Lake Clark National Park and Preserve offers also other activities. But in our opinion, Lake Clark is one of the best places in Alaska for bear viewing. So, we highly recommend the guided tour. However, if you plan a trip on your own, you should know, that Lake Clark National Park does not have many facilities for tourists. To spend the night there or wander around this wild area on your own, you should be experienced in the wilderness and well-prepared for the trip.
Before you go, make sure you have a plan with your air taxi, including pickup time, location, and communication in the event your scheduled flight is delayed due to high water crossings or bad weather. Check the official park website to prepare for a trip.
Camping, Backpacking, and Hiking
You can camp and hike in the park and don’t need a permit, but you must be prepared for encounters with bears. There are no marked trails. There are only two maintained trail systems in the park, which are located in the Port Alsworth area. No amenities in the park. Campers need to be extra vigilant with food storage and make a plan for safe camping in bear country. Electric bear-proof fencing is also required to enclose tents and keep bears away from your camp. Make sure you’ve enough batteries and test the system before you leave on your trip. For more rules, visit the park’s website. Reservations are required for staying at the two rustic Public Use Cabins in the park.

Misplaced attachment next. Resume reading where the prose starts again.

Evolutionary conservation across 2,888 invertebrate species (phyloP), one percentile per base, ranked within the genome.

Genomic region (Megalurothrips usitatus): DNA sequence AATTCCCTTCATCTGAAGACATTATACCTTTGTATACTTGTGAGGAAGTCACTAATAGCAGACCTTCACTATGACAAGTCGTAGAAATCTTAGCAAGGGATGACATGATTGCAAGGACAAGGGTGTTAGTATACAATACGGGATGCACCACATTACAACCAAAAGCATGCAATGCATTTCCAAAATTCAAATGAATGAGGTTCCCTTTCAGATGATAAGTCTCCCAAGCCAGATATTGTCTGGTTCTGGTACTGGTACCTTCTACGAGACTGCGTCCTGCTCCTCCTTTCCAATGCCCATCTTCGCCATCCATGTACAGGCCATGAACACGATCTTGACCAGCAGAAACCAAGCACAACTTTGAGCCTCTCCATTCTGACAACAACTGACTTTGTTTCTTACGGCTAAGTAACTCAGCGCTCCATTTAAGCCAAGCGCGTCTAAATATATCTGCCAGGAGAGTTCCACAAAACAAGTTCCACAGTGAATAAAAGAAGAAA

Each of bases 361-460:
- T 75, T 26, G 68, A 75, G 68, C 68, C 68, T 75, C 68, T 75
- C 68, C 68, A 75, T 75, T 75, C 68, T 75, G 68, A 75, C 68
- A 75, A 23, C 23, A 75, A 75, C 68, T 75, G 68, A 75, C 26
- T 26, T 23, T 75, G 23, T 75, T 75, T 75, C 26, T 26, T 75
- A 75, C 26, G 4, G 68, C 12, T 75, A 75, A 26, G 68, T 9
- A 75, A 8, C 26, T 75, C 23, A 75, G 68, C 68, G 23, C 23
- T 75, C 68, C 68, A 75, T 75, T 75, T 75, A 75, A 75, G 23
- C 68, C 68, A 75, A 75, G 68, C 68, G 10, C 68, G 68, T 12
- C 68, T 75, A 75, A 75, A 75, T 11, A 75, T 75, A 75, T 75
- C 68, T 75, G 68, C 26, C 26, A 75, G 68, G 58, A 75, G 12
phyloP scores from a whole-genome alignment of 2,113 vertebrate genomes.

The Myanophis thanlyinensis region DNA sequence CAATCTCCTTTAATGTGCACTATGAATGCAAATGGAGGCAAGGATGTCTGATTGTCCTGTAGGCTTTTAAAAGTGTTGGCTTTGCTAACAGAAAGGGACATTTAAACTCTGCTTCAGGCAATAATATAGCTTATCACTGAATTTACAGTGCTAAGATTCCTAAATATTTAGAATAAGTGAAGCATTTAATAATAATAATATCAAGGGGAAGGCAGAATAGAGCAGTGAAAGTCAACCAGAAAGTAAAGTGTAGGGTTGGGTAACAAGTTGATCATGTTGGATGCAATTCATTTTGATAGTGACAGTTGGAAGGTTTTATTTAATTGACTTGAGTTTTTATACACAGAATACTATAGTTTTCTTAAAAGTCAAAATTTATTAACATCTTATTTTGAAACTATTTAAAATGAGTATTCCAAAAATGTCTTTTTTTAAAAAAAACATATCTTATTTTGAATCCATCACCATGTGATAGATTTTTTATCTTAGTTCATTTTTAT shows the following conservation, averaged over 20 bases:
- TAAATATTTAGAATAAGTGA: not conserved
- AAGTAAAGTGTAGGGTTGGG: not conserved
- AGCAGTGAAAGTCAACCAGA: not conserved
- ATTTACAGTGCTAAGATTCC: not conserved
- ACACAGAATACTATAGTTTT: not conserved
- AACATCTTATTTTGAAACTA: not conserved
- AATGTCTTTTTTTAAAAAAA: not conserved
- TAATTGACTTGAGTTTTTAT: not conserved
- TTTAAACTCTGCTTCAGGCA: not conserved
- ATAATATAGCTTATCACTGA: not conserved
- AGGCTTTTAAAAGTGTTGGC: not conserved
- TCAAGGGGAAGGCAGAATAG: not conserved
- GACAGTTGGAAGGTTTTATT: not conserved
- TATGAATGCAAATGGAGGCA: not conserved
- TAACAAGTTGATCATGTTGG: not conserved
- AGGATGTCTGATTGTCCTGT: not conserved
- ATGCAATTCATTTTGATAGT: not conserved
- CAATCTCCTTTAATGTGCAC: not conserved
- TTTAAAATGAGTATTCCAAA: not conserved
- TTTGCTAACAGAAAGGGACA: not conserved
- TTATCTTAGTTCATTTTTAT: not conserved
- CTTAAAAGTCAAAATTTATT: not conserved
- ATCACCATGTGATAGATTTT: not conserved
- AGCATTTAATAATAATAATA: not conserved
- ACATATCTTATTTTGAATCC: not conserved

The area is full of birds as well. The most common in Lake Clark National Park are shorebirds, dabbling ducks, diving ducks, sea ducks, seabirds, raptors, and songbirds.
Sport Fishing and Clam Digging
The area is full of Coho (silver) salmon and humpback (pink) salmon that run up the creek in the late summer, which makes the park an excellent adventure for anglers. The waters of Lake Clark are also rich with a razor, little neck, and butter clams. If you dream about sport fishing or calm digging in Lake Clare, check and follow State of Alaska fishing regulations.
According to the park’s website, there are thirty-seven species of terrestrial mammals and five different marine mammal species that use spawning or foraging areas along the shoreline in the Clark Lake region. Dall sheep roam the Chigmit Mountains. Caribou may be seen in the Bonanza Hills and around Lakes Turquoise, Twin, and Snipe. Moose are found in swampy and wet areas. Wolves live in the mountainous areas of the park.
Boating, Rafting, or Kayaking in Lake Clark National Park
Lake Clark National Park and Preserve contains three National Wild Rivers famous for float trips, rafting, kayaking, or paddling. Twin Lakes and Turquoise Lake are popular spots for kayaking as well. If you are planning this adventure, check out all the guidelines and regulations on the official park website.
Alone in the Wilderness – Lake Clark in the movie
Before your bear-viewing tour to this remote park, watch the documentary Alone in the Wilderness. It’s a history of Richard Proenneke, who built the cabin at Upper Twin Lake. He made the cabin himself with self-made tools, and the movie is about his solitary life at Lake Clark. And if you’re interested in other movie stories that happened in Alaska, read our article about the famous Magic Bus 142 from Into the Wild.